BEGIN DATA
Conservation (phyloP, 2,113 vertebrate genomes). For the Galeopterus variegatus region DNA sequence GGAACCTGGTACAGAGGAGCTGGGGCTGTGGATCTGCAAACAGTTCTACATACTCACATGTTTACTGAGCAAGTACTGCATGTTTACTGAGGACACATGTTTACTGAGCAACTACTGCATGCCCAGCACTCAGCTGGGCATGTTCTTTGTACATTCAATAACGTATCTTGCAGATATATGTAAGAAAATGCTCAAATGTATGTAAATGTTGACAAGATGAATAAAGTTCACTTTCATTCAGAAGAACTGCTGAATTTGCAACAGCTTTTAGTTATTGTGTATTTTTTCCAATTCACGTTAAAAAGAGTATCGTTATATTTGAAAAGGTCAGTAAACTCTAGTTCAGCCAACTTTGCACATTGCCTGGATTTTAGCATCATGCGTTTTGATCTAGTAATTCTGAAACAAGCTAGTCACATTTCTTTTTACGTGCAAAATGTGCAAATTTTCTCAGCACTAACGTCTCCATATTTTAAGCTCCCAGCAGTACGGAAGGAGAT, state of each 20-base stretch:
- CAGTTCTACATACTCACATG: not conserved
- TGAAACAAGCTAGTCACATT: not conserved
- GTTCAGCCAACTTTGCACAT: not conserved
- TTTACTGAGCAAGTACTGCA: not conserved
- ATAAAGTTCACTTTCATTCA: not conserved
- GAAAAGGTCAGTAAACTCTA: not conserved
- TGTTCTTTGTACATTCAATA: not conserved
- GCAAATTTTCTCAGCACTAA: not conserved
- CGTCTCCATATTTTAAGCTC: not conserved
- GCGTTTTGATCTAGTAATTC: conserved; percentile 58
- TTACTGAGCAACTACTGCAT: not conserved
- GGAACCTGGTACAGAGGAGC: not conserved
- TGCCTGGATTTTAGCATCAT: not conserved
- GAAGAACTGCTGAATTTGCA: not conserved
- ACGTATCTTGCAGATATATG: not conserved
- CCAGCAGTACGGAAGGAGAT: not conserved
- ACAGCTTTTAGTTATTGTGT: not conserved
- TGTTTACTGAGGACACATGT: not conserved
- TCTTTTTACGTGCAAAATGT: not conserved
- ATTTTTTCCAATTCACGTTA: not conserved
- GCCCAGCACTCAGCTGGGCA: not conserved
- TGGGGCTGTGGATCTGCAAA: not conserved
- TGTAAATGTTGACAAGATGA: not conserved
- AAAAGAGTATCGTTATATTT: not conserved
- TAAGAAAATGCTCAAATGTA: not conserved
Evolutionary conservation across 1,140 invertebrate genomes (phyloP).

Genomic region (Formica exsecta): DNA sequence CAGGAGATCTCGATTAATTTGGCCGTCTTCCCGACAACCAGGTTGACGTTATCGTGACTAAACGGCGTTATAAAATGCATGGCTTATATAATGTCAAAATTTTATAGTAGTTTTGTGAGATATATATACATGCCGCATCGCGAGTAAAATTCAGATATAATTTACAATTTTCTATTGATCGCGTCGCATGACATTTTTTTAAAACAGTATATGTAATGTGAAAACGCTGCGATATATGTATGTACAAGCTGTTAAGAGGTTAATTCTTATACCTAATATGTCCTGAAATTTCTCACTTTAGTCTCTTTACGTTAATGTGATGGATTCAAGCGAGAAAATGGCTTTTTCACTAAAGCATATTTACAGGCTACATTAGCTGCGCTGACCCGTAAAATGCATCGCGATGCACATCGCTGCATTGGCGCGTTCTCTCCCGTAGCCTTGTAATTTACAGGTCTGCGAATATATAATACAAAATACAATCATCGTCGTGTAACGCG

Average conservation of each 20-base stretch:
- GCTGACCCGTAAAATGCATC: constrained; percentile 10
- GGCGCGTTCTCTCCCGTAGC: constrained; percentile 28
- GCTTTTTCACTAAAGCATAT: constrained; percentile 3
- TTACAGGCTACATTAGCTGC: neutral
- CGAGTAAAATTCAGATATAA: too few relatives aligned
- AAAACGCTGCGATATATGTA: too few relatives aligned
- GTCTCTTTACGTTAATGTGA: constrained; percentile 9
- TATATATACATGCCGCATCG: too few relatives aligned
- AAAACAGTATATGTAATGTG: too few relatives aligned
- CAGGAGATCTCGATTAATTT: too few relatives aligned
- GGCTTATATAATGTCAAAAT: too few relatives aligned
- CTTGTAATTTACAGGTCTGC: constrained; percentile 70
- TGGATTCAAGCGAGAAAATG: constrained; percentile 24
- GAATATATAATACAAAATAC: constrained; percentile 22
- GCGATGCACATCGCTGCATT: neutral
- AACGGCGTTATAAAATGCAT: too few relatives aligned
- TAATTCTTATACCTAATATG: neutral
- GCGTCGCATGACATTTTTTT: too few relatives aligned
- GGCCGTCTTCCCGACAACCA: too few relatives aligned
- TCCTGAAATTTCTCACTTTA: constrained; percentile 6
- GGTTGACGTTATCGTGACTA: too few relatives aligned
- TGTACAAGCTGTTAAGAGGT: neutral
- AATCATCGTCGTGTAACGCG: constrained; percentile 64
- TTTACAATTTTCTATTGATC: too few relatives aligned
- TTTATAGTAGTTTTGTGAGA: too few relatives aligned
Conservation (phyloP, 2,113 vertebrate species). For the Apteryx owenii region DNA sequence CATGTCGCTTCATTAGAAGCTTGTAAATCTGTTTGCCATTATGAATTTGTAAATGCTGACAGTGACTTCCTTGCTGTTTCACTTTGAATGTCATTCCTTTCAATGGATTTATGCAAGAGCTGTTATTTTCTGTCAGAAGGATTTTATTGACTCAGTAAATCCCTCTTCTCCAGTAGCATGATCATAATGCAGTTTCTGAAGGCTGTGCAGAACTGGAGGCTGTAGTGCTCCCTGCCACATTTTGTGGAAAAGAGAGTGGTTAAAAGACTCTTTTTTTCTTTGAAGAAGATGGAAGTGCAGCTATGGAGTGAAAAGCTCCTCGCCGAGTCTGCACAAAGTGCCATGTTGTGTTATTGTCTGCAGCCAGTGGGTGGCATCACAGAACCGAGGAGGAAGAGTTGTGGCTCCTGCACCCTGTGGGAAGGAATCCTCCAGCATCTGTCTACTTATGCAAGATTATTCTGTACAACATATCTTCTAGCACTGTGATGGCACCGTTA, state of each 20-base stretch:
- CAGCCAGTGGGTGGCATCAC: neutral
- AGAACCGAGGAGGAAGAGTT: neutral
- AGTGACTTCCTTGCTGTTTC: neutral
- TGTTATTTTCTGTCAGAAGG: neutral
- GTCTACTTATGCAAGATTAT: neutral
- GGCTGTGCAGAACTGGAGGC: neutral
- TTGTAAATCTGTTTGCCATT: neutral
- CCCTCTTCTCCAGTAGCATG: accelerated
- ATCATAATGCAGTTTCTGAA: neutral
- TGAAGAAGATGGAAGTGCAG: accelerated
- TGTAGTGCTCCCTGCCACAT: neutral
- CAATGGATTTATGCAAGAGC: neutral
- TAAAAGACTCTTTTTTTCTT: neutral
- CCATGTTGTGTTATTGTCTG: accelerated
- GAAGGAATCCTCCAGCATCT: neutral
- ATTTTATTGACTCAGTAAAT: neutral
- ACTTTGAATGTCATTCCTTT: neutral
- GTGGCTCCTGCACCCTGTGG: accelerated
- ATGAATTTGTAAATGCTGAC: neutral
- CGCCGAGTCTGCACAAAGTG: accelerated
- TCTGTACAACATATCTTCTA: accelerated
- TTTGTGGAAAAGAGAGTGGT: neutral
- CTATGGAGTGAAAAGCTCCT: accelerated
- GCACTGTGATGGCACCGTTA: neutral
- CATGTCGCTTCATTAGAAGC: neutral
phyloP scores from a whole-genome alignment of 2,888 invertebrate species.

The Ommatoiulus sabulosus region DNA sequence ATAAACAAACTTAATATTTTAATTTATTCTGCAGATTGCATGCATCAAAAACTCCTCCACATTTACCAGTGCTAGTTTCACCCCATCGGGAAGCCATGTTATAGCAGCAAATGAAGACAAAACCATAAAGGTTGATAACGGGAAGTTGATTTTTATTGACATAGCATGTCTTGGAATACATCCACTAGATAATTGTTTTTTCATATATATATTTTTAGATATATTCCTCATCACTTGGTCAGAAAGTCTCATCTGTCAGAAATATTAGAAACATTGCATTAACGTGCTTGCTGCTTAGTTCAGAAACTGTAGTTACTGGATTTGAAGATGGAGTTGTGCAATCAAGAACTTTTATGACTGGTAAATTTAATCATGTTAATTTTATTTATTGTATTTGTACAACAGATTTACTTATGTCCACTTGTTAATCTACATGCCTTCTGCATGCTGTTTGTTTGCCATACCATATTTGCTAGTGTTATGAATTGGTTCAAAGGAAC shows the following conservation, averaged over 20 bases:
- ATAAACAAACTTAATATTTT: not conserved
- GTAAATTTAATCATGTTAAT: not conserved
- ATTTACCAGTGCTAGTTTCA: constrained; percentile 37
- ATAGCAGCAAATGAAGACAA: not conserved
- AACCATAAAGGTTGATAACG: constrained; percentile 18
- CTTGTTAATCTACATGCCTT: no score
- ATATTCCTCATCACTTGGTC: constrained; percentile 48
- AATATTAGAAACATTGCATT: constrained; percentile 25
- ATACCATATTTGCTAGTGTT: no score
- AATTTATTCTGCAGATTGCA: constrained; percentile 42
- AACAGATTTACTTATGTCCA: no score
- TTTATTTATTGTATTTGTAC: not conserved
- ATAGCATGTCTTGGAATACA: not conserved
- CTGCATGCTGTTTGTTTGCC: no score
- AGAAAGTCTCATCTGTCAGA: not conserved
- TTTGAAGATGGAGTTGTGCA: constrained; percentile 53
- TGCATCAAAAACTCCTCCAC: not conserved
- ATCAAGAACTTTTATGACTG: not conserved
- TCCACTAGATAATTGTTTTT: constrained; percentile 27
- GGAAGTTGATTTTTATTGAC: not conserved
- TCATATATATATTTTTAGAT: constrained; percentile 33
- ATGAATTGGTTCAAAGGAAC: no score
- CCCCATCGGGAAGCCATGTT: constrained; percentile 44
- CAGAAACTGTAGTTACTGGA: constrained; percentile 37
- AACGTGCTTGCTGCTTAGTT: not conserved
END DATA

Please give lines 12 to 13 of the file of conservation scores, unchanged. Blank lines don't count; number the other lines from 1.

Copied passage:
- TTACTGAGCAACTACTGCAT: not conserved
- GGAACCTGGTACAGAGGAGC: not conserved